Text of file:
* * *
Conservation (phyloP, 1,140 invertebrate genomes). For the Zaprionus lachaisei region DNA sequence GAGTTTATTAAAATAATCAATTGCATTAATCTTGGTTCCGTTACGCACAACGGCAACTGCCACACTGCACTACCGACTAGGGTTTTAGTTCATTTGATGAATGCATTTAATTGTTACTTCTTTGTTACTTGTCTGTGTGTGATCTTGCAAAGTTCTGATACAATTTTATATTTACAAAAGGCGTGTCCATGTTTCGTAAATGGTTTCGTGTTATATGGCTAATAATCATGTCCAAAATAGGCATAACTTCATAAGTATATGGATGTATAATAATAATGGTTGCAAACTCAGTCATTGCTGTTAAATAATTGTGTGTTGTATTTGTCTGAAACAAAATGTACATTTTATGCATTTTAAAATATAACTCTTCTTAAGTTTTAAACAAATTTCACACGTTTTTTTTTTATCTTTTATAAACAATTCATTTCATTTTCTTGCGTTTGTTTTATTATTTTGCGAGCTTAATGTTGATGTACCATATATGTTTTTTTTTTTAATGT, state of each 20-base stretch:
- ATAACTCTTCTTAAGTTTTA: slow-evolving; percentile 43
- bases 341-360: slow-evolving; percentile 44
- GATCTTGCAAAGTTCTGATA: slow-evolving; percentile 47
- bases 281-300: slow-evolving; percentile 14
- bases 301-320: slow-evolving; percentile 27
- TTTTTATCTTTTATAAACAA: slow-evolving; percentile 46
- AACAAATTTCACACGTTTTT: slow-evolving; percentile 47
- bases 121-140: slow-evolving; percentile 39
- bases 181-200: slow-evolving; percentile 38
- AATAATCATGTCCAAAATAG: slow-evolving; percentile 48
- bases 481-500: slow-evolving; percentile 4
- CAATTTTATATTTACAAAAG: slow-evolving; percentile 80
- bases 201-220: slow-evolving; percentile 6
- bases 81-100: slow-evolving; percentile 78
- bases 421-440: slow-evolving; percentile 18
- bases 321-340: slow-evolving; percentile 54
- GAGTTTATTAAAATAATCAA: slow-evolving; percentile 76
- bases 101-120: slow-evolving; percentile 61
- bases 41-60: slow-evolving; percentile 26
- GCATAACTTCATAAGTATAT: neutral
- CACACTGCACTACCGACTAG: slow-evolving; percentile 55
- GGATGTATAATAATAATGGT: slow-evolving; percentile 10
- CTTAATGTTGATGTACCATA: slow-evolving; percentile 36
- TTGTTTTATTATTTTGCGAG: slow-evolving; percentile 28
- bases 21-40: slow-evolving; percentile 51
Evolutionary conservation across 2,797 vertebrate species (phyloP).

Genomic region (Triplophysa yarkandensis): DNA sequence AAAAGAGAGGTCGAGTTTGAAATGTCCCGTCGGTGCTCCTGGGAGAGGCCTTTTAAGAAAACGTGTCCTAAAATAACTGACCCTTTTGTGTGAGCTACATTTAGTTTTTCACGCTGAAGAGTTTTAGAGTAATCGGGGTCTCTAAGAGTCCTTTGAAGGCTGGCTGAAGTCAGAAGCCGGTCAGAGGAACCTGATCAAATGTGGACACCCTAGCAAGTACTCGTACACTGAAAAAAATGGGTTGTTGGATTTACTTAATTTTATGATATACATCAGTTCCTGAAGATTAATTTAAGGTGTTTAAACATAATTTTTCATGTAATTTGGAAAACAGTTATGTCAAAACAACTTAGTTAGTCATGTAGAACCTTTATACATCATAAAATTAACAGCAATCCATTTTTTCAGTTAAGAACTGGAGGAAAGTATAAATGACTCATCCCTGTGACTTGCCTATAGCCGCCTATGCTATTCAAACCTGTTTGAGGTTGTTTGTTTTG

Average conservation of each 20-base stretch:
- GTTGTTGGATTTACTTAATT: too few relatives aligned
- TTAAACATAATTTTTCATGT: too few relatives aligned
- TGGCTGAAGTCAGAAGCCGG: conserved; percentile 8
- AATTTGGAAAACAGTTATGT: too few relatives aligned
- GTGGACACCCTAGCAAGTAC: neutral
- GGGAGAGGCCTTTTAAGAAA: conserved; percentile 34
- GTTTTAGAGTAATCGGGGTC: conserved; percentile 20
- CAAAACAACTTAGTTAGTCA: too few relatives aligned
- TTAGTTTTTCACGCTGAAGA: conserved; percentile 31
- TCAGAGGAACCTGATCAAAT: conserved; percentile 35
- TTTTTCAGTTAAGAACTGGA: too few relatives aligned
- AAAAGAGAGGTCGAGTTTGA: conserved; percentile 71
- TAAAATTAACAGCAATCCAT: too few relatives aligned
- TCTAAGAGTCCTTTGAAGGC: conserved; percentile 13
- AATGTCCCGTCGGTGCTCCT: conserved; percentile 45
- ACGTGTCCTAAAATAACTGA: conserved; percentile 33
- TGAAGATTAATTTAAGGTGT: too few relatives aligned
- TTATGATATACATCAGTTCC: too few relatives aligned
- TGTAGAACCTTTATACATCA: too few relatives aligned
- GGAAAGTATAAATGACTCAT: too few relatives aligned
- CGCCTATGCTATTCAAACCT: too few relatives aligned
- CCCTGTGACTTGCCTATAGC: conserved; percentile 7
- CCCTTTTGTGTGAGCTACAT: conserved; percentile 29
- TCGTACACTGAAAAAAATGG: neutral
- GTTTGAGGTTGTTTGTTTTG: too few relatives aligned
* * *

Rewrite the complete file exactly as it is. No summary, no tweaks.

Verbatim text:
Conservation (phyloP, 1,140 invertebrate genomes). For the Zaprionus lachaisei region DNA sequence GAGTTTATTAAAATAATCAATTGCATTAATCTTGGTTCCGTTACGCACAACGGCAACTGCCACACTGCACTACCGACTAGGGTTTTAGTTCATTTGATGAATGCATTTAATTGTTACTTCTTTGTTACTTGTCTGTGTGTGATCTTGCAAAGTTCTGATACAATTTTATATTTACAAAAGGCGTGTCCATGTTTCGTAAATGGTTTCGTGTTATATGGCTAATAATCATGTCCAAAATAGGCATAACTTCATAAGTATATGGATGTATAATAATAATGGTTGCAAACTCAGTCATTGCTGTTAAATAATTGTGTGTTGTATTTGTCTGAAACAAAATGTACATTTTATGCATTTTAAAATATAACTCTTCTTAAGTTTTAAACAAATTTCACACGTTTTTTTTTTATCTTTTATAAACAATTCATTTCATTTTCTTGCGTTTGTTTTATTATTTTGCGAGCTTAATGTTGATGTACCATATATGTTTTTTTTTTTAATGT, state of each 20-base stretch:
- ATAACTCTTCTTAAGTTTTA: slow-evolving; percentile 43
- bases 341-360: slow-evolving; percentile 44
- GATCTTGCAAAGTTCTGATA: slow-evolving; percentile 47
- bases 281-300: slow-evolving; percentile 14
- bases 301-320: slow-evolving; percentile 27
- TTTTTATCTTTTATAAACAA: slow-evolving; percentile 46
- AACAAATTTCACACGTTTTT: slow-evolving; percentile 47
- bases 121-140: slow-evolving; percentile 39
- bases 181-200: slow-evolving; percentile 38
- AATAATCATGTCCAAAATAG: slow-evolving; percentile 48
- bases 481-500: slow-evolving; percentile 4
- CAATTTTATATTTACAAAAG: slow-evolving; percentile 80
- bases 201-220: slow-evolving; percentile 6
- bases 81-100: slow-evolving; percentile 78
- bases 421-440: slow-evolving; percentile 18
- bases 321-340: slow-evolving; percentile 54
- GAGTTTATTAAAATAATCAA: slow-evolving; percentile 76
- bases 101-120: slow-evolving; percentile 61
- bases 41-60: slow-evolving; percentile 26
- GCATAACTTCATAAGTATAT: neutral
- CACACTGCACTACCGACTAG: slow-evolving; percentile 55
- GGATGTATAATAATAATGGT: slow-evolving; percentile 10
- CTTAATGTTGATGTACCATA: slow-evolving; percentile 36
- TTGTTTTATTATTTTGCGAG: slow-evolving; percentile 28
- bases 21-40: slow-evolving; percentile 51
Evolutionary conservation across 2,797 vertebrate species (phyloP).

Genomic region (Triplophysa yarkandensis): DNA sequence AAAAGAGAGGTCGAGTTTGAAATGTCCCGTCGGTGCTCCTGGGAGAGGCCTTTTAAGAAAACGTGTCCTAAAATAACTGACCCTTTTGTGTGAGCTACATTTAGTTTTTCACGCTGAAGAGTTTTAGAGTAATCGGGGTCTCTAAGAGTCCTTTGAAGGCTGGCTGAAGTCAGAAGCCGGTCAGAGGAACCTGATCAAATGTGGACACCCTAGCAAGTACTCGTACACTGAAAAAAATGGGTTGTTGGATTTACTTAATTTTATGATATACATCAGTTCCTGAAGATTAATTTAAGGTGTTTAAACATAATTTTTCATGTAATTTGGAAAACAGTTATGTCAAAACAACTTAGTTAGTCATGTAGAACCTTTATACATCATAAAATTAACAGCAATCCATTTTTTCAGTTAAGAACTGGAGGAAAGTATAAATGACTCATCCCTGTGACTTGCCTATAGCCGCCTATGCTATTCAAACCTGTTTGAGGTTGTTTGTTTTG

Average conservation of each 20-base stretch:
- GTTGTTGGATTTACTTAATT: too few relatives aligned
- TTAAACATAATTTTTCATGT: too few relatives aligned
- TGGCTGAAGTCAGAAGCCGG: conserved; percentile 8
- AATTTGGAAAACAGTTATGT: too few relatives aligned
- GTGGACACCCTAGCAAGTAC: neutral
- GGGAGAGGCCTTTTAAGAAA: conserved; percentile 34
- GTTTTAGAGTAATCGGGGTC: conserved; percentile 20
- CAAAACAACTTAGTTAGTCA: too few relatives aligned
- TTAGTTTTTCACGCTGAAGA: conserved; percentile 31
- TCAGAGGAACCTGATCAAAT: conserved; percentile 35
- TTTTTCAGTTAAGAACTGGA: too few relatives aligned
- AAAAGAGAGGTCGAGTTTGA: conserved; percentile 71
- TAAAATTAACAGCAATCCAT: too few relatives aligned
- TCTAAGAGTCCTTTGAAGGC: conserved; percentile 13
- AATGTCCCGTCGGTGCTCCT: conserved; percentile 45
- ACGTGTCCTAAAATAACTGA: conserved; percentile 33
- TGAAGATTAATTTAAGGTGT: too few relatives aligned
- TTATGATATACATCAGTTCC: too few relatives aligned
- TGTAGAACCTTTATACATCA: too few relatives aligned
- GGAAAGTATAAATGACTCAT: too few relatives aligned
- CGCCTATGCTATTCAAACCT: too few relatives aligned
- CCCTGTGACTTGCCTATAGC: conserved; percentile 7
- CCCTTTTGTGTGAGCTACAT: conserved; percentile 29
- TCGTACACTGAAAAAAATGG: neutral
- GTTTGAGGTTGTTTGTTTTG: too few relatives aligned